From computer malfunctions to subway malfunctions to wardrobe malfunctions, time savers consistently turn into time wasters. I can download music and movies on my computer?! I can write a letter in any font I want and add art and background images?! I can use my phone to send a text message to anyone?! They can text me back?! I can put together a fantasy football league made up entirely of the Philadelphia Eagles and LaDanian Tomlinson and then get advice from John Madden on whether to use the cover three defense or just use Brian Dawkins to blitz every play?! I can't imagine that any of those would take up my time.

For the record, I was right when I said above that I wouldn't likely finish the column the day I started it. Or, as it turns out, the day after that. No, the column runs tomorrow and I'm just now finishing it up. I just keep hearing the Guess Who song "No Time" running through my head: "No time for a gentle rain/No time for my watch and chain/No time for revolving doors/No time for the killin' floor...." That's right. I have no time whatsoever for the killin' floor. Whatever that means.

The thing is, for me, most of my time is just taken up with my two jobs plus a few freelance things I do on the side. When I'm not working, I'm probably trying to take a nap. Sometimes both, simultaneously. Which rarely works.

I know this schedule can't last forever. To quote Roger Murtaugh, I'm getting too old for this shit. I yawn a lot. That said, my esteemed publisher and editor here at Intrepid Media will likely be gratified to know that I plan on hitting my deadlines with greater accuracy from now on. (Editor's Note: Rock!)

And me? Well, I've already taken a half-hour to finish this. I gotta go back to work. And if anybody finds my candle, could you return it to me? It's the one burning at both ends.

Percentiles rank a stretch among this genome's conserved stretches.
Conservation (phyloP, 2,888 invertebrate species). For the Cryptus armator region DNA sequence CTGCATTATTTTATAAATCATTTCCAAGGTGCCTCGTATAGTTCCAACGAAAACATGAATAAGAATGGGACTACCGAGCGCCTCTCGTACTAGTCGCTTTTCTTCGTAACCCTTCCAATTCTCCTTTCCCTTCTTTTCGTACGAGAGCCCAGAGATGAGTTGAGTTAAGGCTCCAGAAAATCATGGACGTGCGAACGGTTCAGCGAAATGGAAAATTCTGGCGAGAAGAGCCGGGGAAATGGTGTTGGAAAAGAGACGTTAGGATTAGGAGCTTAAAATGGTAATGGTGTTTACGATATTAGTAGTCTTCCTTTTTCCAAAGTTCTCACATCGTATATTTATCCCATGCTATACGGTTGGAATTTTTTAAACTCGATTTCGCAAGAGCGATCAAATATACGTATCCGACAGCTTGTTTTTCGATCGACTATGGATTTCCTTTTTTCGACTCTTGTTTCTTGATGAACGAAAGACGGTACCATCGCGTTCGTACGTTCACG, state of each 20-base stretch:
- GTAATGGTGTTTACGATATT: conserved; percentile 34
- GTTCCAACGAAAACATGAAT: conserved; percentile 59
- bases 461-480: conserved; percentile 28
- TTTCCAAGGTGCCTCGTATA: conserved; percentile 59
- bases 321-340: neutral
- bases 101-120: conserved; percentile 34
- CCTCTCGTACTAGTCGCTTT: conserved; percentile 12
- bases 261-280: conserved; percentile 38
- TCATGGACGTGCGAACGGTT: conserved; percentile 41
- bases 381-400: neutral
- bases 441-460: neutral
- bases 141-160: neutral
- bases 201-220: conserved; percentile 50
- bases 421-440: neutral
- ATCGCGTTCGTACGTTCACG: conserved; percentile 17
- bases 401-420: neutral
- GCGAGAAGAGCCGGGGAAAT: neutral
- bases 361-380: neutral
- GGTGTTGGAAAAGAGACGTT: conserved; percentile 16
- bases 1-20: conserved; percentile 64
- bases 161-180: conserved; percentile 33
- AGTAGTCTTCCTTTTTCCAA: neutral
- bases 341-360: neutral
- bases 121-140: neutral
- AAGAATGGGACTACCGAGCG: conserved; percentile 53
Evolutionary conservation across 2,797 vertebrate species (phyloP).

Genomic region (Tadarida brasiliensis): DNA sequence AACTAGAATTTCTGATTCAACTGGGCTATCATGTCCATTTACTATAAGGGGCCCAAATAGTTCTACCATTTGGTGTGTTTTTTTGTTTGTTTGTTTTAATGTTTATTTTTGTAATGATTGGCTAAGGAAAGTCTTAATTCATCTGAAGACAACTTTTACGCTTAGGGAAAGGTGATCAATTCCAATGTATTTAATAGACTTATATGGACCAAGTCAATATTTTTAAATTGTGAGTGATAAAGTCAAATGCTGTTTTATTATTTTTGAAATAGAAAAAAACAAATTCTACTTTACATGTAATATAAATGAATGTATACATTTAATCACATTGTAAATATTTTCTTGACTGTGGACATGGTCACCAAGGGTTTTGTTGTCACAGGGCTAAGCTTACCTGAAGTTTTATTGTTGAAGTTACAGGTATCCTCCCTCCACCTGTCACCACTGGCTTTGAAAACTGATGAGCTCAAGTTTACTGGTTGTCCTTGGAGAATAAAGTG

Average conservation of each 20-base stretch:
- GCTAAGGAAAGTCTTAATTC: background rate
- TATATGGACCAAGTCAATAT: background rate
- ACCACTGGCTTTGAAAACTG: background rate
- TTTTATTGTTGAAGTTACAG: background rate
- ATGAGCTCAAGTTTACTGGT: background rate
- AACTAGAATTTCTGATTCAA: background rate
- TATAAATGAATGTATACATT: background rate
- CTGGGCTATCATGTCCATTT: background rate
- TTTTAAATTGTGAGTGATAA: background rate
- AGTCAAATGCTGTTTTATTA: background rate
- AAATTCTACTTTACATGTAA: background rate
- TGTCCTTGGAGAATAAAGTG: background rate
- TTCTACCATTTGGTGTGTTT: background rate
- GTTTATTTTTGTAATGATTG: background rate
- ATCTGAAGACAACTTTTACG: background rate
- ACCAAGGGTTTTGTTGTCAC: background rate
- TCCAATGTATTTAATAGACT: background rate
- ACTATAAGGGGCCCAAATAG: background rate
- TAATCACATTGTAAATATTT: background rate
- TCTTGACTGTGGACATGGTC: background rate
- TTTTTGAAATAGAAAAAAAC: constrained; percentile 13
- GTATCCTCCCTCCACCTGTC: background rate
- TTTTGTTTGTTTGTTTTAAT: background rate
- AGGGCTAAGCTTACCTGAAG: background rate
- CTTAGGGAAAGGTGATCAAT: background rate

A native of Elkins Park, PA, Adam Kraemer spends way too much of his time repeating "K-R-A-E..." He moved to New York City in 1998 and earned Master's in Journalism at NYU; don't let his writing fool you. He feels he is best known for saying the things no one is thinking, but afterwards wish they had been. He spends his free time wondering where all his free time goes and why he can never come up with a decent kicker for the ends of his articles.

more about adam kraemer


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published: 1.9.04

regulators, mount up!
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by adam kraemer
topic: tech
published: 4.6.07


maigen thomas
8.17.07 @ 3:50p

hey, thanks for the reminder - sorry I keep forgetting to write you back, but I seem to have no time to check email these days...

tracey kelley
8.17.07 @ 7:12p

This spoke to me in ways I can't even explain. I really have a hard time managing technological "tools." Especially e-mail.

"Yeah, my friend's boyfriend is a douchebag.",

Waaaay too funny, this.

" which is you're recording "Scott Baio is 45 and Single."

OH! Read my upcoming column!!

(ETA: I didn't even have time to proof this before posting, resulting in an error, resulting in a correction. Time management fails again!)


ken mohnkern
8.17.07 @ 7:19p

Lifehacker is a blog that often posts tips to make you more productive. (Unfortunately, who has time to read another blog?)

They often link to Merlin Mann, the productivity guru who, I think, advocates setting your mailer's preferences to only check for new mail every hour or two (or even once a day!).

adam kraemer
8.20.07 @ 2:26p

Yeah, that'll definitely go over well with the writers and editors who e-mail me stories throughout the day.

alex b
8.20.07 @ 3:28p

Good heavens. Scott Baio is 45 and single. I'm amazed he had enough time to whine and create a show about it!

adam kraemer
8.24.07 @ 10:40a

He just needs to stop dating girls who have slept with Hugh Hefner.

alex b
8.24.07 @ 4:37p

Uh, somehow, the Playboy Mansion is infintely cooler than post-"Charles in Charge" angst.

brett kraemer
8.25.07 @ 8:19a

Now let's take a look at the killing floor. Don't let the name throw you, Jimmy. It's not really a floor, it's more of a steel grating that allows material to sluice through so it can be collected and exported!
Hi. I'm Troy McClure. You might remember me from such self help films as "Smoke Yourself Thin" and "Get Some Confidence, Stupid"!

jay gross
8.25.07 @ 10:14a

"The hurrieder I go the behinder I get." (-an old PA Dutch proverb) Some sage philosopher, or psychologist, said that the more you do the more you are able to do. I don't know about that, but I use a dual core computer with 2 monitors, grow Bonsai trees, consult computer technology, read, and find time to take a nap every day. I rarely stay up 'til the wee hours any more. I make time for fishing. By the way, I enjoy the Harry Potter books. Maybe that's the answer!